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Baltimore BioPark opens second building

‘We are just thrilled,’ says university vice president for R&D

by Steve Berberich | Staff writer
The Gazette

City, state and federal officials more firmly staked Baltimore’s claim in Maryland’s burgeoning bioscience industry Monday.

Some 400 people weathered a chilly, misty morning at the dedication of the second building of the BioPark at the University of Maryland, Baltimore, and the groundbreaking for a third.

With its first BioPark building 60 percent filled, the university is poised to usher new businesses into building 2, according to a sequential business plan that calls for a total of 10 buildings, said David J. Ramsey, university president. Paragon Bioservices Inc., expanding from the Johns Hopkins Bayview Research Campus, and the new Institute for Genome Services are among the new tenants for building 2.

Ramsay said the first three buildings are adding about 1,000 jobs to the city’s employment rolls.

The university began planning the BioPark five years ago on a residential and commercial tract just west of the main campus, with a price tag of $500 million and a final build-out of 1.2 million square feet of laboratory and offices space. By several accounts Monday, the project is exceeding expectations.
‘‘With the first building, we weren’t sure we were going to have as many hardcore biotechs as we got. Experiences around the country showed that bioparks get more bioservice companies, so we are just thrilled,” said James Hughes, vice president for research and development.

He said Baltimore was not previously well-known for biotech and ‘‘this area of the city did not have the best reputation. So it was a bit of a leap of faith.”

Edward Rudnic, CEO of Germantown’s MiddleBrook Pharmaceuticals and a member of the BioPark board, said the project’s rapid progress is a credit to the vision of the university’s leaders.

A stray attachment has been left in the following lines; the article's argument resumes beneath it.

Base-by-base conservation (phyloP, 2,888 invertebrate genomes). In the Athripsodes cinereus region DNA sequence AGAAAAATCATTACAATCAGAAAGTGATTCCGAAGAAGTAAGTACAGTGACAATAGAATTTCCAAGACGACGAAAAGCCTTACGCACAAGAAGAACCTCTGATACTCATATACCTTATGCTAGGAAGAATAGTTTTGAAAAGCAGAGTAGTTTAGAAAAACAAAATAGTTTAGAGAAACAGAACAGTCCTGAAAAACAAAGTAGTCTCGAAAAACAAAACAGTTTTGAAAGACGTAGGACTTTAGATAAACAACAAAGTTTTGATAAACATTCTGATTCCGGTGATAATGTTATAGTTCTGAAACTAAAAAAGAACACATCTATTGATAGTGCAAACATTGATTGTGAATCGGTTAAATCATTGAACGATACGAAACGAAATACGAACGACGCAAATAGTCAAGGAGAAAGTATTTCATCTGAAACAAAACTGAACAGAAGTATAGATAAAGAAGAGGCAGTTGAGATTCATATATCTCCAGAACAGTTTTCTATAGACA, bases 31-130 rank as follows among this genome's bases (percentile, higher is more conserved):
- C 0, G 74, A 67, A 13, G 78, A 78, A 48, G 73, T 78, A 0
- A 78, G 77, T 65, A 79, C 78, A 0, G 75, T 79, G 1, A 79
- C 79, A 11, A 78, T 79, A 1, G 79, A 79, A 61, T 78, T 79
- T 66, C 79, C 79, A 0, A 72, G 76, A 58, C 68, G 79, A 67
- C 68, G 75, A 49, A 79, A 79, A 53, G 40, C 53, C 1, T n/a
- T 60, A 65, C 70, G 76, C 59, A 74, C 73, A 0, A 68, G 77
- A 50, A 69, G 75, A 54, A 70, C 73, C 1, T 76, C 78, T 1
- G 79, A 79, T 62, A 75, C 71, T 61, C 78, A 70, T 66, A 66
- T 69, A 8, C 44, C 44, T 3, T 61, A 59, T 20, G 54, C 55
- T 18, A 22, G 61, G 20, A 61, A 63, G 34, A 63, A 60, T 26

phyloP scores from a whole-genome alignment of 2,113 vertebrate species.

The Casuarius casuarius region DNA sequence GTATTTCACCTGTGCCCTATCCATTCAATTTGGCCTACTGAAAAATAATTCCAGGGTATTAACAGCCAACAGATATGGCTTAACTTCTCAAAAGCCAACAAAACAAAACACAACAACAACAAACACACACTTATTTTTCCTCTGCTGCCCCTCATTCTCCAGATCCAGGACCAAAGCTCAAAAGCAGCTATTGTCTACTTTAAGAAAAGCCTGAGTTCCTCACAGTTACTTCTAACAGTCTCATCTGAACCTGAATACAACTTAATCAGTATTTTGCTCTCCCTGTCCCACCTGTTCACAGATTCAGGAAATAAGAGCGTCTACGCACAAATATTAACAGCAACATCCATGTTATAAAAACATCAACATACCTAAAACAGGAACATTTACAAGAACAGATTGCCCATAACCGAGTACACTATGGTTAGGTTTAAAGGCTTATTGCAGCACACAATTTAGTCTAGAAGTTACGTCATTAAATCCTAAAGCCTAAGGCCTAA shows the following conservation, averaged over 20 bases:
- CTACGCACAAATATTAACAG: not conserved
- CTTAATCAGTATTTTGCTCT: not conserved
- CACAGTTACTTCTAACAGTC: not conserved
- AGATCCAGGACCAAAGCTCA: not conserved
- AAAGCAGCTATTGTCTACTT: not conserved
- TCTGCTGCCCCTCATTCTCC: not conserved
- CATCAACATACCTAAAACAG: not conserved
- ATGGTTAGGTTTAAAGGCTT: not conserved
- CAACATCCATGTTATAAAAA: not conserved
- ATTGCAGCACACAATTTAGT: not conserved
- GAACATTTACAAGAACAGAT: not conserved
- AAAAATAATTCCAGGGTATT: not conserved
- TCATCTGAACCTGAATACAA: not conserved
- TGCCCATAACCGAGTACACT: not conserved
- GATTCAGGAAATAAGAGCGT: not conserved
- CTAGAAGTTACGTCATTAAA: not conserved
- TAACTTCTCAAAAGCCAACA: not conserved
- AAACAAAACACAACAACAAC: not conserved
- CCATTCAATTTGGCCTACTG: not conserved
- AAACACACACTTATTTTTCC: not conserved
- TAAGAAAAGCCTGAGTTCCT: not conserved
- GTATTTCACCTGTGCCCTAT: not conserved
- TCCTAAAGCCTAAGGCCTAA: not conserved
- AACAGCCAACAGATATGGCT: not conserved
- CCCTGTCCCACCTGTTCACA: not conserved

‘‘I wanted to do something in Baltimore and they asked me to be on the board about a year ago,” said Rudnic, who is also chairman of the Tech Council of Maryland. ‘‘I can give them biotech input from a business perspective and will probably never be a tenant.”
Harold E. Chappelear, a fellow board member and a retired University of Maryland professor in its School of Pharmacy, said the project has ‘‘gone far beyond our expectations.”

Other BioPark tenants include SNBL Clinical Pharmacology Center, Alba Therapeutics, FASgen, Irazu BioDiscovery, Acidophil and Gliknic Therapies.

The project represents ‘‘how Maryland, now with a $3 billion bioscience industry, is still growing,” said Sen. Benjamin L. Cardin (D) of Baltimore.

He commended the university for crossing the bustling Martin Luther King Boulevard, which previously separated the large downtown University of Maryland campus from what it considered ‘‘one of Baltimore’s more troubled neighborhoods, with a per capita income of $16,000 per annum and a crime rate well above the city’s average,” according to University of Maryland literature.

The university has formed partnerships with neighborhood leaders and infused $60,000 annually into the community improvement fund.

Rep. Elijah E. Cummings (D-Dist. 7) of Baltimore, referring to new bioscience education programs tying a neighborhood high school, Baltimore Community College, to the BioPark, said, ‘‘It’s not enough to build buildings. We’ve got to build people.”
About 200 community college students each year will receive associate’s degrees or certificates in biosciences as a result of the partnership.